HMS REVENGE Coming out of a Squall, 1924

(MP039). Charles Pears (1873-1958). Oil painting signed not dated..

HMS REVENGE Coming out of a Squall, 1924

Limited Edition: 300

Standard size 18.5 x 20ins (47 x 51cm) approx.

Price band: Paper: Reduced to £90; Canvas £200-235. Both paper and canvas can be enlarged considerably: this is a stunning painting!

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This magnificent bow view of REVENGE gives some idea of just how massive and seemingly impregnable these leviathans were. Not that REVENGE and her sisters (ROYAL OAK, RAMILLIES, REVENGE, and ROYAL SOVEREIGN) were by any means the biggest of them, for at 28,000 tons displacement and 624 feet long, they were slightly smaller than the Queen Elizabeths who preceeded them, and much smaller than the Nelsons, King George Vs and VANGUARD who followed them.

They were a good couple of knots slower than the QEs too. Together with ROYAL OAK these were the only ships of the class completed in time for the Battle of Jutland, and there is a salty story (to do with the ghostly rattle of Sir Francis Drake's drums clearly being heard onboard REVENGE at the height of the battle) about the battleship (the 9th of the name in the Royal Navy) which survives to this day ......   Having fought at Jutland and been worked hard throughout the Great War, by 1924 from when this picture dates,  the battleship was part of the British Mediterranean Fleet based in Malta and under the command of Captain Gilbert Stephenson. She is flying from the fore the flag of Rear Admiral 1st Battle Squadron, Rear Admiral W A H Kelly CB CMG MVO a hugely charismatic officer who went on to become one of the 'Fabulous Admirals' of the interwar years.  Well over 6 feet tall, of magnificent appearance and larger than life in every respect he was seen by many as a potential First Sea Lord. But a combination of his overbearing nature, a healthy disregard for authority, a withering tongue and a refreshing impetuosity and schoolboyish sense of fun saw him finish his career as Commander-in-Chief China Station....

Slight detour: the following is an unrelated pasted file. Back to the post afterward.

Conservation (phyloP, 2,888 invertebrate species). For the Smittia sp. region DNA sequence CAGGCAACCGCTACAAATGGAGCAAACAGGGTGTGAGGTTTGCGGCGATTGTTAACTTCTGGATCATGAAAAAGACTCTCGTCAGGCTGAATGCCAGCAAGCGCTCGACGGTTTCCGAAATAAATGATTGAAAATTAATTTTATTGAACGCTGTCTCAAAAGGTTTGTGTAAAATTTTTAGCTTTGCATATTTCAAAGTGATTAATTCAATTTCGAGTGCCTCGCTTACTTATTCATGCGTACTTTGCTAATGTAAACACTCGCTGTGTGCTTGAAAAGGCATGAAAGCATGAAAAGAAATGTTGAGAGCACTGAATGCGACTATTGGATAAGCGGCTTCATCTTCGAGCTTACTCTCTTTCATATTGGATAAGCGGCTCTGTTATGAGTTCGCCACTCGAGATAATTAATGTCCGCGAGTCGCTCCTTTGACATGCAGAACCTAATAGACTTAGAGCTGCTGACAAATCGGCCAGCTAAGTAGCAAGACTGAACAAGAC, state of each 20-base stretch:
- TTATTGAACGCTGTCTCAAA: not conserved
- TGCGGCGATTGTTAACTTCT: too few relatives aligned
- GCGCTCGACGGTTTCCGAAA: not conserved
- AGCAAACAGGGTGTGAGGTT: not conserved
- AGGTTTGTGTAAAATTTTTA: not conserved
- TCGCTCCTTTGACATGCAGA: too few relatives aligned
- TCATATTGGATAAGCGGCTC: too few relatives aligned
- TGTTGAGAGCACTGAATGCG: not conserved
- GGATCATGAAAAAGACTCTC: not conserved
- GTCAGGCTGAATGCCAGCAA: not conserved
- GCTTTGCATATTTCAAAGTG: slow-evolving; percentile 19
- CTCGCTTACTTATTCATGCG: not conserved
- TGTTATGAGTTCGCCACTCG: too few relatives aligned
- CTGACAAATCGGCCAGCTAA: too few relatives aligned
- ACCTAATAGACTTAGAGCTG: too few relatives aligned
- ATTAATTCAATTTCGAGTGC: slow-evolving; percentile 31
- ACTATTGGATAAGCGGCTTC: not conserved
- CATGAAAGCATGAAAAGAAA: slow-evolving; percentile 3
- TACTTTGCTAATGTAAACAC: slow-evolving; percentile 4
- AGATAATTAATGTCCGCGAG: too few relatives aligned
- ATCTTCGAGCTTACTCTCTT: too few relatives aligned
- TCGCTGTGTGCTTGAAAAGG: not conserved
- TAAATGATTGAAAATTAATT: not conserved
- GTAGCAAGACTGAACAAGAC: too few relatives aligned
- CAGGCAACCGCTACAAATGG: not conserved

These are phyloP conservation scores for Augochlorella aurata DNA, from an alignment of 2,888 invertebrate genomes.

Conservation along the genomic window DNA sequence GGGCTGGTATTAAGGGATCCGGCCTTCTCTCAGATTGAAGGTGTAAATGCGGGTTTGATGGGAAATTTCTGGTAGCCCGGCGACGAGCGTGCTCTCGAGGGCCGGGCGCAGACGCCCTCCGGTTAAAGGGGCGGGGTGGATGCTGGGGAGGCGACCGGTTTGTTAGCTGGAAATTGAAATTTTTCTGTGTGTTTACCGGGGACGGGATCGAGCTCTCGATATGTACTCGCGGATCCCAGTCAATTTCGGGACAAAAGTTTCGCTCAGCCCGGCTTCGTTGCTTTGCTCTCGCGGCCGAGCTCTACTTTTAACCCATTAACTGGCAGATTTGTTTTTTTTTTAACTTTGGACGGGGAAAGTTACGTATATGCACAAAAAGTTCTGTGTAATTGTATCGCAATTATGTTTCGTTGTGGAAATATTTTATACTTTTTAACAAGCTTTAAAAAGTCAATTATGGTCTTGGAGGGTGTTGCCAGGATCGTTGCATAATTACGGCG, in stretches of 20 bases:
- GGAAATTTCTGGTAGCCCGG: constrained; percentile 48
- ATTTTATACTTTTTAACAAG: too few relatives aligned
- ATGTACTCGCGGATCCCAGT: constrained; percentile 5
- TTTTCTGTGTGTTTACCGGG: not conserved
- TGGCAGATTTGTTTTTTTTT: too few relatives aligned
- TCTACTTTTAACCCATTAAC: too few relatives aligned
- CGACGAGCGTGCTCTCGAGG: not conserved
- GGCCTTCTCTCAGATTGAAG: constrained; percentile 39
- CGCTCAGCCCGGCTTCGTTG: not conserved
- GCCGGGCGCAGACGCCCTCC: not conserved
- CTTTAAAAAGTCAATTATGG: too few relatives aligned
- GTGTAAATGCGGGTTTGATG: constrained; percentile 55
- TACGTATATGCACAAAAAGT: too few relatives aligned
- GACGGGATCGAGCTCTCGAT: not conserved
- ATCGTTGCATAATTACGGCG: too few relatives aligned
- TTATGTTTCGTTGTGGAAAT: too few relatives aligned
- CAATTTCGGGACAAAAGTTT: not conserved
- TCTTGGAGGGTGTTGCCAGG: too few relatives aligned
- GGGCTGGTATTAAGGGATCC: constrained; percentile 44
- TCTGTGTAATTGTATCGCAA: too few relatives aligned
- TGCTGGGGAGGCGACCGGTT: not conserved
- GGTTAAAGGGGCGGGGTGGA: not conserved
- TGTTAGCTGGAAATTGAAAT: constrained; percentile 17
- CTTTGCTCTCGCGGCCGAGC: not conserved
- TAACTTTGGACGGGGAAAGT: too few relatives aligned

Charles Pears is well known for his clear, uncluttered compositions and bold, vigorous and colourful brushwork. In 1939 he became the first President of what is now the Royal Society of Marine Artists, from whom the copyright of this painting has been obtained. The owners of the picture are the Naval Club of Mayfair who were presented with it by the artist himself.